U.S. attorneys heartless, crafty trying to force 11 years’ jail on Hushpuppi: Louis Shapiro
Louis Shapiro, the defence attorney for Ramon “Hushpuppi” Abbas, has slammed the United States prosecutors for deploying heartless and underhand tactics in their quest to land 11 years for the infamous Internet fraudster.
Mr Shapiro said his client was poorly treated by the prosecutors in a fresh filing before the United States District Court for the Central District of California on Sunday.
In the court documents seen by Peoples Gazette, Mr Shapiro describes the government’s sentencing request as “unreasonable” and argues that the U.S. is ” trying to sensationalise Mr Abbas into something that he is not”.
“The government is clearly frustrated that the defence has provided recent and comparable cases to Mr Abbas that show that the government’s sentencing request is way off the mark.
“Instead of arguing why they are not comparable, the government claims that they can’t review all the documents from their own cases. This statement would be comical if someone was not facing prison time,” Mr Shapiro said.
Mr Shapiro argues that the U.S. government omitted that Mr Abbas will be making full restitution, claiming that “there will be no actual loss when this case is concluded.”
The lawyers said the prosecutors failed to show compassion towards Mr Abbas when they tried to use his honest confessional statements against him at sentencing.
Also, Mr Shapiro said Hushpuppi should have a reduced jail term as a foreigner facing charges in the U.S. and also for the near-death ordeal he went through when he court COVID-19 in prison.
He said the prosecutors lacked human “compassion,” adding that his team “will shortly be filing another motion under seal which will show the court in a detailed manner just how unreasonable the government’s sentencing request is.”
The fierce objections come hours ahead of Mr Abbas’ sentencing at 1:30 p.m. on Monday in Los Angeles.
Mr Abbas had written personally to presiding judge Otis D. Wright asserting that he only made $300,000 from his involvement in the crimes he has been tried for.
Mr Abbas apologised to the federal judge for his crimes, saying he would use his personal funds to pay the victims.
“Your honour, I totally recognise the seriousness of my offence, and no amount of sorry can write my wrong in the hearts of the victims, and this is why I have decided to use my personal money to offset all of the entire $1,700,000 restitution even though I only benefited a fraction of $300,000,” Mr Abbas wrote.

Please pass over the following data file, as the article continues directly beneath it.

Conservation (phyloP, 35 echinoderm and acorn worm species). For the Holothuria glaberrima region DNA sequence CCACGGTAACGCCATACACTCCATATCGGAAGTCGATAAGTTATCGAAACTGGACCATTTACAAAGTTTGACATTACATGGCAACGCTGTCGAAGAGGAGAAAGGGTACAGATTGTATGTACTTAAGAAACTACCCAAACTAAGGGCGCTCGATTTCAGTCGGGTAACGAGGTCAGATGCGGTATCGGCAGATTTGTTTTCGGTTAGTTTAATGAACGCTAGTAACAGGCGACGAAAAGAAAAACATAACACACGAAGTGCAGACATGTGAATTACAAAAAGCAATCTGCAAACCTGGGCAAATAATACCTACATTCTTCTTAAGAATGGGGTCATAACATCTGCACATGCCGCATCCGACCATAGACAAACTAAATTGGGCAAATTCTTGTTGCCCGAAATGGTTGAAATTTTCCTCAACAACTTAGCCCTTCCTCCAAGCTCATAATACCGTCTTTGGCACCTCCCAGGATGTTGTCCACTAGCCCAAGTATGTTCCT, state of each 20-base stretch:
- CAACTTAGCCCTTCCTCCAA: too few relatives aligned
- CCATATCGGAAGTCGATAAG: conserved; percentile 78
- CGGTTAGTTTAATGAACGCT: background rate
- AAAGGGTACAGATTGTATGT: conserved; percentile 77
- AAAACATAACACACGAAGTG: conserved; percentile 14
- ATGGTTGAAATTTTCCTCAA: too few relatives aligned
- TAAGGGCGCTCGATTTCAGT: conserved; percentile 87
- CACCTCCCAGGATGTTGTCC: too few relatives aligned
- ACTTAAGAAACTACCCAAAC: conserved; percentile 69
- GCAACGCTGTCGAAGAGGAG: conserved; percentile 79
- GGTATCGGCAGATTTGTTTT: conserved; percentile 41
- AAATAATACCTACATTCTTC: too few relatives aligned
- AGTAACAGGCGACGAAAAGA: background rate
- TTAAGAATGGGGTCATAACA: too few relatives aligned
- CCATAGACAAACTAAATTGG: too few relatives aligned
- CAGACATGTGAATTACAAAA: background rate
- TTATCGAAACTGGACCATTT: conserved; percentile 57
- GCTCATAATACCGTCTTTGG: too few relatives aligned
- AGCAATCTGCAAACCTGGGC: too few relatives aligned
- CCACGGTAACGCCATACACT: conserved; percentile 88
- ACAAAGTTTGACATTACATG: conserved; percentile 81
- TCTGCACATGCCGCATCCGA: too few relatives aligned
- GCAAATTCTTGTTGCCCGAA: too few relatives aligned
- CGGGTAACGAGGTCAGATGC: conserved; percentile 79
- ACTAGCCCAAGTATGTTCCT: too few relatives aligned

Lead prosecutor Khaldoun Shobaki argued that Mr Abbas should also be asked to pay $1.7 million in restitution, $500,000 in fines and $100 in administrative fees.
Mr Shapiro’s actions come as he attempts to lessen Mr Abbas’s impending jail sentence from 11 years as suggested by prosecutors. He had employed the services of Washington-based top criminal defence attorney John Iweanoge, but Mr Iweanoge’s application to practice across state lines was struck out from court records over inconsistencies in the filing.
Mr Iweanoge was later allowed by the judge to represent Mr Abbas as an auxiliary lawyer in the matter, while Mr Shapiro would continue to play lead role into today’s sentencing.
Mr Abbas has been in custody since his arrest in Dubai and transfer to the United States in June 2020. In July 2021, Mr Abbas pleaded guilty to multimillion-dollar fraud charges as part of a plea bargain he entered with the U.S. authorities.
Intelligence agencies recorded multiple crimes, including money laundering, cyber fraud, hacking, criminal impersonating, scamming individuals, banking fraud and identity theft committed outside the United Arab Emirates.
The Gazette had reported a deadlock between Louis Shapiro, Mr Abbas’s attorney, and federal prosecutors over the proposed delay in the trial ahead of sentencing on Monday.
Mr Shapiro argued that Mr Abbas would be unable to prepare for his sentencing hearing without all the documents relating to the Juma case, where Mr Abbas and Kenyan national Abdulrahman Imraan Juma conned their victim into paying $330,000 to fund an “investor’s account” to facilitate a $15 million loan.
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